See also:

WATCH HERE, or on YouTubeTwitter and Facebook

As with all Broadband Breakfast Live Online events, the FREE webcasts will take place at 12 Noon ET on Wednesday.

SUBSCRIBE to the Broadband Breakfast YouTube channel. That way, you will be notified when events go live. Watch on YouTubeTwitter and Facebook

See a complete list of upcoming and past Broadband Breakfast Live Online events.

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Broadband Data

New Broadband Mapping Fabric Will Help Unify Geocoding Across the Broadband Industry, Experts Say



Photo of Lynn Follansbee from October 2019 by Drew Clark

March 11, 2021 – The Federal Communications Commission’s new “fabric” for mapping broadband service across America will not only help collect more accurate data, but also unify geocoding across the broadband industry, industry experts said during a Federal Communications Bar Association webinar Thursday.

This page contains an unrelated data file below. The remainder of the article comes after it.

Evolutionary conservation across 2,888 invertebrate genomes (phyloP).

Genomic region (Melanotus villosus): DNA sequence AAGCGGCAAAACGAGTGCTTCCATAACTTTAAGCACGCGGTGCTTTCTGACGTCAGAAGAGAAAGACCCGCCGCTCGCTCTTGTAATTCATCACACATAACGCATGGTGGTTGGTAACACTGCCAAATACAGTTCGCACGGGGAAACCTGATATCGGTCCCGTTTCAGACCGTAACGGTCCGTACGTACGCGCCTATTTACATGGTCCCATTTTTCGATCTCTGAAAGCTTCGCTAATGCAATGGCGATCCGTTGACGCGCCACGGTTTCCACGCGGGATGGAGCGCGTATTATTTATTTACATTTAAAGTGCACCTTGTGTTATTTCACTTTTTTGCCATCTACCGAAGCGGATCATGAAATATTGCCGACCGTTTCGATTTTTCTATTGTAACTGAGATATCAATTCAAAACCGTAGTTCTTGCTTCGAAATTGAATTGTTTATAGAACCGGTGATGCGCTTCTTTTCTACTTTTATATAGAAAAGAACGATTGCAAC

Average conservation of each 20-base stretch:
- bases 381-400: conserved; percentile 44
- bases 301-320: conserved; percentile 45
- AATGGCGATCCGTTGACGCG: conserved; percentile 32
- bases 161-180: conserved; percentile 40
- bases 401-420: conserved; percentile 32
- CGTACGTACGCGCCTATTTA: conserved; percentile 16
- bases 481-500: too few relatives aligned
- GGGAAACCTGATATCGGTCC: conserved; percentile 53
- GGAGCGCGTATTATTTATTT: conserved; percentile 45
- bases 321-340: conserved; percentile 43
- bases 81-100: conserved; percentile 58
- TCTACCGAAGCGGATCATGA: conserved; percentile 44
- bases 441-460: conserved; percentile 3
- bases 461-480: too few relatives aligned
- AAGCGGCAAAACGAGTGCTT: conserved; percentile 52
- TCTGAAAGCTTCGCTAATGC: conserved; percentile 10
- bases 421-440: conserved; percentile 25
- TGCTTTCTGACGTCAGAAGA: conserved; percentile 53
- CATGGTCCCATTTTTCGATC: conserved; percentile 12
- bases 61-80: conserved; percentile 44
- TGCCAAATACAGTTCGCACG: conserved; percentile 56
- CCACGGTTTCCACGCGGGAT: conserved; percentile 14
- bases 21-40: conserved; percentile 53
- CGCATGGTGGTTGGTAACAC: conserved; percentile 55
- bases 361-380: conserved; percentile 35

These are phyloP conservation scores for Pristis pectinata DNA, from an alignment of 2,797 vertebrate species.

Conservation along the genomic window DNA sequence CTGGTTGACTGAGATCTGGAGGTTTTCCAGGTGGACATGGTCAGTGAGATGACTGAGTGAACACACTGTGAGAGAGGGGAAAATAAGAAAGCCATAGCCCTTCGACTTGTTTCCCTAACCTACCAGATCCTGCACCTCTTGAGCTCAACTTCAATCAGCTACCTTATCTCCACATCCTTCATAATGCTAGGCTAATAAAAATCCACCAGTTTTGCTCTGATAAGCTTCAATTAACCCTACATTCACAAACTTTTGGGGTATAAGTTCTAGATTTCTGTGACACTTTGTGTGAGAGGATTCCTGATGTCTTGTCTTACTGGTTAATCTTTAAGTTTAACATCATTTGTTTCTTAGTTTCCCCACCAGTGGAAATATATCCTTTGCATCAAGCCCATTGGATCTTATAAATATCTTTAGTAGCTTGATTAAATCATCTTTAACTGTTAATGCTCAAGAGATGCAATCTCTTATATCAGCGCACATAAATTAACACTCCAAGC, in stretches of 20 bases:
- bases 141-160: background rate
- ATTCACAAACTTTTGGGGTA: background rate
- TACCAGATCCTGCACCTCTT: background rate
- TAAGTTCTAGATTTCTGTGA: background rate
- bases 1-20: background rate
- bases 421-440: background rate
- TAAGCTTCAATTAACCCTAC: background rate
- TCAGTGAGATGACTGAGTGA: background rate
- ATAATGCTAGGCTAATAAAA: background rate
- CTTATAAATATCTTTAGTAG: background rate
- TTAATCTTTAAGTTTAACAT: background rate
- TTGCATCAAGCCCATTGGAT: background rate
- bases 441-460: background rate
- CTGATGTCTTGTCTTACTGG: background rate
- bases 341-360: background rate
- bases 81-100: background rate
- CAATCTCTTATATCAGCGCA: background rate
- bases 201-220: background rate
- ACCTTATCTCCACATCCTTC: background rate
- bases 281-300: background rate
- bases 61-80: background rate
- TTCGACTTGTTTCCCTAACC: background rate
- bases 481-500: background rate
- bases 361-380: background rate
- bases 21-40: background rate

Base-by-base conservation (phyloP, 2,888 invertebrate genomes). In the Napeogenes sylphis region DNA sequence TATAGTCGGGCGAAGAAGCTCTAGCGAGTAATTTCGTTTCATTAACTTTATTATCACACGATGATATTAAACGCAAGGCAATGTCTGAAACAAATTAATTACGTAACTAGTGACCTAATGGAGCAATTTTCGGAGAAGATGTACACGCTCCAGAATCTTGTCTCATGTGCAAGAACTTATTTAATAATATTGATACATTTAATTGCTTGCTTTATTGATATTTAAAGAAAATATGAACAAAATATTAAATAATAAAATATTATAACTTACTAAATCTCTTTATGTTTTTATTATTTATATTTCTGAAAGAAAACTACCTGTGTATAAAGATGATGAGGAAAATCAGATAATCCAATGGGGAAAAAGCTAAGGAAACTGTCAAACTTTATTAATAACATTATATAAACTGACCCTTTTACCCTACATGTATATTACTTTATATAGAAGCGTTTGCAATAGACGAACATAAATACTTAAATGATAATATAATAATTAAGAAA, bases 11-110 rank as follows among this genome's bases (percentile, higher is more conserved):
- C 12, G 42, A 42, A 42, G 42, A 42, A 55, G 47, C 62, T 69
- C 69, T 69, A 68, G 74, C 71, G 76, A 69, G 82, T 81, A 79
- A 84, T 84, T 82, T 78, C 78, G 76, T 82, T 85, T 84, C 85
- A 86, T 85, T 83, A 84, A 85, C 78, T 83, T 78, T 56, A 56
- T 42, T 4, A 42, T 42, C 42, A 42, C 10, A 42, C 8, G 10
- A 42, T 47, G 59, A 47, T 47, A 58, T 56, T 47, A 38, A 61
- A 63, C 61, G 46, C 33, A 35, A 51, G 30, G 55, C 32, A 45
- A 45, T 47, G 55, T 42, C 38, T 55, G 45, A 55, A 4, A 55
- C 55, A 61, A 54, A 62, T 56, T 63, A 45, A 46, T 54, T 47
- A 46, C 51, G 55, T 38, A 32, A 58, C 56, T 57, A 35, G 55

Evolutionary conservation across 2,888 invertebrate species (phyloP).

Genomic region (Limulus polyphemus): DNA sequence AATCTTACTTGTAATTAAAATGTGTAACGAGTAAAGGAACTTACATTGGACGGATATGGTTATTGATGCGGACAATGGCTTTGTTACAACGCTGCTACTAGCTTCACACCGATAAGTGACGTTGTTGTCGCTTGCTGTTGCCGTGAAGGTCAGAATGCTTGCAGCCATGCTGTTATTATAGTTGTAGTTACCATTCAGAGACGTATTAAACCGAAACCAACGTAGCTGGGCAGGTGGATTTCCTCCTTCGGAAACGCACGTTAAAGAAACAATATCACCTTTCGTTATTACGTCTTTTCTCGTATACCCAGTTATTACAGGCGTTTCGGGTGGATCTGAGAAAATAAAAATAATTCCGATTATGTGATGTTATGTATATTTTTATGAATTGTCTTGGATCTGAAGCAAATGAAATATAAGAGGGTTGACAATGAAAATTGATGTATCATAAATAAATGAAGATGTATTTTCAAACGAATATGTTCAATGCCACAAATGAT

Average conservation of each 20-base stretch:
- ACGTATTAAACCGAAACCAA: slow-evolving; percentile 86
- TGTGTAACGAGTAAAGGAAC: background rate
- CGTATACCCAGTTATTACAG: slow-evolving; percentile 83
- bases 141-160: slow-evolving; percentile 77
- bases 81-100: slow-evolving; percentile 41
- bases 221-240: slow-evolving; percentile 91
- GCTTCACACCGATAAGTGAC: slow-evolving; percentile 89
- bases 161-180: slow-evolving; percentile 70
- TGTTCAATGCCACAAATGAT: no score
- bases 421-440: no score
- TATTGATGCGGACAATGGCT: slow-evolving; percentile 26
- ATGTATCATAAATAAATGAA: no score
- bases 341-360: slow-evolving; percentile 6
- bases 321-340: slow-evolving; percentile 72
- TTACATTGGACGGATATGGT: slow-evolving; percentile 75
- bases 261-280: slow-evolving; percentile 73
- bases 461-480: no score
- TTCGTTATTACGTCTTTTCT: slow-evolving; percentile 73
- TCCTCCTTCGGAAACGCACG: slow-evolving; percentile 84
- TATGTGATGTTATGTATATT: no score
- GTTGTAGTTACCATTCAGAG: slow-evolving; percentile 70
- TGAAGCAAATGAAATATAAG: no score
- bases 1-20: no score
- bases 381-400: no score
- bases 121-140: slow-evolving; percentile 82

Broadband service providers are not geocoding experts, said Lynn Follansbee of US Telecom, and they don’t know where all the people are.

The new fabric dataset is going to be very useful to get a granular look at what is and what is not served and to harmonize geocoding, she said.

AT&T’s Mary Henze agreed. “We’re a broadband provider, we’re not a GIS company,” she said. Unified geocode across the whole field will help a lot to find missing spots in our service area, she said.

The new Digital Opportunity Data Collection fabric is a major shift from the current Form 477 data that the FCC collects, which has been notoriously inaccurate for years. The effort to improve broadband mapping has been ongoing for years, and in 2019 US Telecom in partnership with CostQuest and other industry partners created the fabric pilot program.

That has been instrumental in lead to the new FCC system, panelists said. It is called a “fabric” dataset because it is made up of other datasets that interlace like fabric, Follansbee explained.